Financing energy efficient buildings: The path to retrofit at scale
As citizens, governments and economies respond to the immediate impacts of the Covid-19 pandemic, our planet and its inhabitants are still exposed to a longer-term existential threat: climate change.
While positive steps have been taken by governments, corporates and individuals to reduce greenhouse gas emissions – embodied by the landmark signing of the Paris Agreement in 2016 – giant leaps are required to achieve our net-zero carbon ambitions.
The transition to a net-zero economy is heavily reliant on the decarbonisation of our built environment – currently responsible for almost 30% of total UK emissions – and an estimated investment in excess of £65 billion is needed to retrofit our homes, with further investment required to scale up the supply chain and innovate new technologies.
While the building sector has significant potential to decarbonise and unlock wider benefits across the economy, from energy savings that increase consumer spending power, healthier homes that reduce the burden on our health system, and the creation of new skilled jobs that can help stimulate the UK’s economic recovery, there is a growing recognition that the financial system needs to play a critical role in deploying this investment.
Identifying the decision makers and their barriers
Across the three main housing tenures – owner occupied, private rented and social rented – there are distinct decision makers with specific barriers to investing in energy efficiency improvements. For example, homeowners are typically responsible for investment decisions in the owner-occupier sector, and yet their financial position varies from highly leveraged first-time buyers to outright owners with significant savings. Meanwhile, in the private and social-rented sectors the decision-making power invariably lies with the landlord.
While many of the barriers are common across the entire market – such as limited consumer awareness and education on energy efficiency, the hassle and complexity of retrofit projects, and a shortage of reliable and accessible data – there are specific challenges that impact different sectors, as outlined below:
- Owner-occupiers can be deterred by lengthy and uncertain payback periods on energy efficiency investments, in addition to a limited selection of attractive finance options
- Private renters and landlords experience a split incentive (i.e. landlords have minimal motive to retrofit their properties, as energy savings often accrue to the tenants) and awareness of Minimum Energy Efficiency Standards can be limited among smaller landlords
- Social housing providers and registered social landlords, who typically undertake large-scale retrofit projects, can be impacted by the underdeveloped supply chain and access to affordable funding.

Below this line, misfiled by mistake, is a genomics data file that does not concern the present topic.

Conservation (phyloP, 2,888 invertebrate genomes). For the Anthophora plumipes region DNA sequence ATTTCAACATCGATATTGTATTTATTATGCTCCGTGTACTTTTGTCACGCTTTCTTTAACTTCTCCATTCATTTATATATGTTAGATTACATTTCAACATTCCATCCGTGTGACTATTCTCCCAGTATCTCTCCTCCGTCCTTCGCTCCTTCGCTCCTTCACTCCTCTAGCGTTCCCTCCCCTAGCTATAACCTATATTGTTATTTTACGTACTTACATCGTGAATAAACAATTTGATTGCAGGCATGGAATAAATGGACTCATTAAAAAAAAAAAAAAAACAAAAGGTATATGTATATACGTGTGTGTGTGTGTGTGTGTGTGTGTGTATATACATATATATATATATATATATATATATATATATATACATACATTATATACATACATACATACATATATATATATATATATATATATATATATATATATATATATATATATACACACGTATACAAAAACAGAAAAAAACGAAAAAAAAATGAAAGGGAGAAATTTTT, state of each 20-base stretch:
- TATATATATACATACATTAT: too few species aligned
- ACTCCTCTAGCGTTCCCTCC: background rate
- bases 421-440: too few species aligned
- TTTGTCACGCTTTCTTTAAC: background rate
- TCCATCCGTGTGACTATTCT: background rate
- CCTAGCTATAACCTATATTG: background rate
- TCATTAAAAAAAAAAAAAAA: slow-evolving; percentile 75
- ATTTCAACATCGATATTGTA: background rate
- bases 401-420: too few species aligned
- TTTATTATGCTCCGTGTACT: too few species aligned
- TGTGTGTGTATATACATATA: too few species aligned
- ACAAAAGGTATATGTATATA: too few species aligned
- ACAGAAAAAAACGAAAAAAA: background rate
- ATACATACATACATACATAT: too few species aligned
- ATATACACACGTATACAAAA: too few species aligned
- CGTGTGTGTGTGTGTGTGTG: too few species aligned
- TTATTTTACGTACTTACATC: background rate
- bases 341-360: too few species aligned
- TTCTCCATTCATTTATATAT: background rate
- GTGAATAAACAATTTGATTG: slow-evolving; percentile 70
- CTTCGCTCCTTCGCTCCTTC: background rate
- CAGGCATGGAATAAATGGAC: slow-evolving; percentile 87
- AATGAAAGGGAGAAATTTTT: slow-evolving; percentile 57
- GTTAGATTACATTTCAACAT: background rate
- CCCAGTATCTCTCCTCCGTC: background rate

The breadth of unique and distinct barriers highlights an important consideration: to deploy investment into decarbonising buildings at the pace and scale required, the solutions must be granular, bespoke and local.
Overcoming the barriers with financial innovation
In the journey towards a mature market for financing net-zero and climate-resilient homes, the design and development of new financial mechanisms that unlock the investment barriers, appeal to consumers, deliver commercial returns to financial institutions, and can be scaled to form part of the long-term finance landscape, is critical.
A collaborative environment, drawing on expertise along the entire value chain, will allow the necessary level of financial innovation; to this end, in 2019 the Green Finance Institute established the Coalition for the Energy Efficiency of Buildings.
The Coalition has since profiled target markets, identified their investment barriers and co-designed a portfolio of 21 financial ‘demonstrator’ solutions that meet the criteria above. A few examples would be:
- Property Assessed Clean Energy (PACE) financing that overcomes the payback challenge by linking the retrofit loan to the property, rather than the individual, and is a successfully proven model in the United States, the EU, and Australia
- Green Leases to break down the landlord-tenant split incentive, offering a mechanism for landlords and tenants to both benefit from the cost savings delivered by energy efficiency improvements
- Building Renovation Passports to provide a bespoke and long-term renovation plan to decision-makers across all housing tenures, creating a link with the supply chain and finance providers.
A full report on the first phase of the Coalition’s work was published this week, offering a valuable roadmap for those directly involved or interested in the net-zero building agenda.
Maintaining momentum, mainstreaming the market
The Green Finance Institute and its Coalition members are now embarking on the second phase of the journey – to develop, pilot, scale and mainstream the demonstrator projects. The commitment to deliver innovative solutions with a real-economy impact is testament to the vision of every Coalition member and the power of collaboration.
UKGBC’s Jenny Holland chaired the Owner-Occupier working group of the CEEB, which researched and identified the key barriers to energy efficiency investment and recommended possible financial solutions. These solutions feature in the Green Finance Institute’s report, which can be downloaded here.